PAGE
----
Do you remember the first time you realized that books contained stories that could transport you to different times and places? I think I was about seven. Of course I'd been read to before that critical moment, but I don't think I actually understood until then that there were stories on those pages that I could learn to read by myself. (I think the problem was that a lot of the people who read to me were known to veer off the printed words in a book and add their own. Not that I didn't enjoy their elaborations, but it took me awhile to connect the printed words to the story I was used to hearing). Needless to say, after I learned to read, I didn't want anyone reading aloud to me anymore.
There are a handful of books from my childhood that will always have a special place in my heart. They are the books I read over and over: Across Five Aprils, Where the Red Fern Grows, Up A Road Slowly, the Irish Red books, My Antonia, and A White Bird Flying.
Recently my co-author and I have been discussing the possibility of writing a middle-school or young adult (YA) mystery. My favorite mysteries at that age were the Trixie Belden series, but I didn't have a clue what kinds of books were popular now – besides the Harry Potter books. As a first step in the process, this past week I've read a number of popular YA mysteries in order to understand the current market. I was surprised at what I found. Then I was surprised that I was surprised.
The themes in the YA books were very much adult themes – divorce, violence, and child abuse –all viewed through the eyes of the teen or pre-teen protagonist. Maybe I've just forgotten or maybe the reading material for twelve-year-olds has changed. Certainly today's typical twelve-year-old is more sophisticated in some ways than I was at that age. Television and movies have seen to that transformation. And I suppose that in order to interest today's teen or pre-teen reader, books will have to follow suit.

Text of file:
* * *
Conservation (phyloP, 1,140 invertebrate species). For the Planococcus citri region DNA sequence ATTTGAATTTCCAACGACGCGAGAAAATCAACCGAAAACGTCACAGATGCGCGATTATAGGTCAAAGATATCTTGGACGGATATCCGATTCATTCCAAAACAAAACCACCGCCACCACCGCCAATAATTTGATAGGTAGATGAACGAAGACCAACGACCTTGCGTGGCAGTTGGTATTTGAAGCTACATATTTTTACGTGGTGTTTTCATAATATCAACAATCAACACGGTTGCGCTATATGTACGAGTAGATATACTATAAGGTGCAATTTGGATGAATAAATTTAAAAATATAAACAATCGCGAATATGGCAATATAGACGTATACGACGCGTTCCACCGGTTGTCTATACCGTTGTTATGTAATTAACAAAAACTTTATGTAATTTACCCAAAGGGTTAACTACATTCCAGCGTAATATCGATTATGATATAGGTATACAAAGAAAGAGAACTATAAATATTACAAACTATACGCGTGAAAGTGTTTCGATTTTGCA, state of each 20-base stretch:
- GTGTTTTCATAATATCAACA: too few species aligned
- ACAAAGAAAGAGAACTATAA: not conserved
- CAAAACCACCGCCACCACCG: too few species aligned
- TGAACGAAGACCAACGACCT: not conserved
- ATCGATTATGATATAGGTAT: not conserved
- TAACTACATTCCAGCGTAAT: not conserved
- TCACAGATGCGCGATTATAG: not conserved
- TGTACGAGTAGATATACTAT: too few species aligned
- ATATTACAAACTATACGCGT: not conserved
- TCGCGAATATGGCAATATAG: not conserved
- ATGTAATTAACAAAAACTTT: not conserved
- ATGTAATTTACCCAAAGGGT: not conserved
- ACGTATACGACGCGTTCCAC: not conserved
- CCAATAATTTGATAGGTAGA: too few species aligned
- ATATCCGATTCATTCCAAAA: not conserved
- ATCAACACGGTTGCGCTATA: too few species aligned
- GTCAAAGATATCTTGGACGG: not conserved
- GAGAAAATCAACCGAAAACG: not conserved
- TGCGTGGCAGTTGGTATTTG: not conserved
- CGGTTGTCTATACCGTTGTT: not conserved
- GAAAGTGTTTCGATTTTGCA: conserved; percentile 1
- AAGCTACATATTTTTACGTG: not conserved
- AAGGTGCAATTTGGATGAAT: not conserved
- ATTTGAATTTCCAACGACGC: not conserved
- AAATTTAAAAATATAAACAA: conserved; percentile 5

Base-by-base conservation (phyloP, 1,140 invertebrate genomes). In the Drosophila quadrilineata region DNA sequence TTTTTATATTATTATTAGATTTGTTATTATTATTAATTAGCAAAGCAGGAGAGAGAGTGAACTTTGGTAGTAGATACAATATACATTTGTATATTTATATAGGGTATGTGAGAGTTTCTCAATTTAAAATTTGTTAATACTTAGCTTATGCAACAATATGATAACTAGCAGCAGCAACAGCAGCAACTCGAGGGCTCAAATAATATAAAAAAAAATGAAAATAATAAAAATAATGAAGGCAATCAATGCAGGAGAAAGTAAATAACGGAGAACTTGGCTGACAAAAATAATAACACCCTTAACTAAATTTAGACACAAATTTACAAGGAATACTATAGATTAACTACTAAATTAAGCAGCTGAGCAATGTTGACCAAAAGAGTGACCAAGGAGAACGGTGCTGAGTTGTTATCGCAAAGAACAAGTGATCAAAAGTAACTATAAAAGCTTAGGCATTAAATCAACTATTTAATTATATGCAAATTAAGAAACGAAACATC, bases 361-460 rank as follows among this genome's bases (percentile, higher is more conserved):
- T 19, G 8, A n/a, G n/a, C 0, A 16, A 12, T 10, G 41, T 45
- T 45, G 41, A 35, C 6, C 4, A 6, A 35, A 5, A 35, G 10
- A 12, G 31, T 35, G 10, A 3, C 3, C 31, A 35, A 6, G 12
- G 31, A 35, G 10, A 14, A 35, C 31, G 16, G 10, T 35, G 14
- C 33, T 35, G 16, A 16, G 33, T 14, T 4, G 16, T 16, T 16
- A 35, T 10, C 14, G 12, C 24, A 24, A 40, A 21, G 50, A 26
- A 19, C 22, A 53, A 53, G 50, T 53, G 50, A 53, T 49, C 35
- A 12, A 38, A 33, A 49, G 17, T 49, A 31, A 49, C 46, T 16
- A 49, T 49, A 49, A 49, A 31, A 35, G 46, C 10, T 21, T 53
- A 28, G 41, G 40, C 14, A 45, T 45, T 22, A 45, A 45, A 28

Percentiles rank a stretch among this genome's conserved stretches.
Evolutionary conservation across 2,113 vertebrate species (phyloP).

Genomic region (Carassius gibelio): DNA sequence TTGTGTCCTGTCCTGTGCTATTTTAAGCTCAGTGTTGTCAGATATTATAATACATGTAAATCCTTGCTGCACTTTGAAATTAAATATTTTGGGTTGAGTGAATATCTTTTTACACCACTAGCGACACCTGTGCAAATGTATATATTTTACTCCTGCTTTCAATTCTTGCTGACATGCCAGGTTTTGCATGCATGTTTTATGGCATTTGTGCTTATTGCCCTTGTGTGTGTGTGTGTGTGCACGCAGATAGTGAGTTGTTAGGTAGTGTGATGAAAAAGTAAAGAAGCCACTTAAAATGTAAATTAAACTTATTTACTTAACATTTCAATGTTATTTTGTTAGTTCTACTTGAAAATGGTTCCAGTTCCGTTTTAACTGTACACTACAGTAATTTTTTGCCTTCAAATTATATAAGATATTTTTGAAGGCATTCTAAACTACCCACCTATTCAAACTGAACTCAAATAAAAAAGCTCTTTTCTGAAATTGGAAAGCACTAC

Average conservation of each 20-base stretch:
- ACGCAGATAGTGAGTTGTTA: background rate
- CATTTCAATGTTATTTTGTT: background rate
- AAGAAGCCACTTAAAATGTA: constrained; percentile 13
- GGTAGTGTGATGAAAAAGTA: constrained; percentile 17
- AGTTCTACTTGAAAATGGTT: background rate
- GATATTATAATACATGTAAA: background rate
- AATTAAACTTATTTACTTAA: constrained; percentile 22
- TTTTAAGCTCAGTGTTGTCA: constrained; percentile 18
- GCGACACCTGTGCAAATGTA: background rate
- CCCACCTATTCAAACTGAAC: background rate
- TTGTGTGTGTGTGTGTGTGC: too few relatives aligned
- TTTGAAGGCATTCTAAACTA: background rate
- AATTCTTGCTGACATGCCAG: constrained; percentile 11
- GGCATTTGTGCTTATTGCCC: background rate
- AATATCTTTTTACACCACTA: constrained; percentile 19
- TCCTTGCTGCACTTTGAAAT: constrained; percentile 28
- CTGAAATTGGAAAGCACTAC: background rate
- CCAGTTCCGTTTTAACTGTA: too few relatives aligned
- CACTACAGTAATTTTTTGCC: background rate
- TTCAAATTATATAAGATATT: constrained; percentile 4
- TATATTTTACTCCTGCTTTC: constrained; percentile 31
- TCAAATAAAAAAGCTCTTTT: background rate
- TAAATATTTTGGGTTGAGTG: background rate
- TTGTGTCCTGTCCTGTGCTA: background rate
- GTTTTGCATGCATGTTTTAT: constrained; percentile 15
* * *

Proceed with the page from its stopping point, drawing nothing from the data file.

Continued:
The YA books I read this past week included hardbacks and mass market paperbacks. The only things I found they had in common were the mystery element, a young hero or heroine, and a generally happy ending.
The Crossroads by Chris Grabenstein
The Lost Boy by Linda Newbery
The Mysterious Benedict Society by Trenton Lee Stewart
Snatched (Bloodwater Mysteries) by Pete Hautman and Mary Logue
Mystery Isle by Judith St. George
Of the books listed above – all worthwhile reading, I found two were the best sources of information for my purposes: Lost Boy and Snatched.
Lost Boy is a beautiful, thoughtful book that both teens and adults will love. It will surely be reprinted for decades. Set in modern day rural Britain, a young boy, Matt Lanchester, and his family move to a new town and Matt tries to fit in. He learns to choose his friends wisely and rely on his own good sense. Matt's chance encounter with the spirit of a dead boy, a mysterious old man, and charming legends of lost boys fuel a wonderful tale.
Snatched is a fun mystery – a quick read that follows a traditional whodunit format with a lot of humor mixed in for good measure. Roni Delicata , an 11-grade reporter for the school newspaper, investigates the assault of a fellow student. When that student goes missing, the young reporter and Brian Bain, her unlikely sidekick (a freshman science geek) join forces. Since they are both suspended from school for breaking the rules, they decide to use their unexpected free time to break a few more in their search for answers about the missing student.
Lost Boy is a book I will aspire to write someday. Snatched is something I could achieve now.
Do you have some recommendations for me? What else in the YA category should I be reading?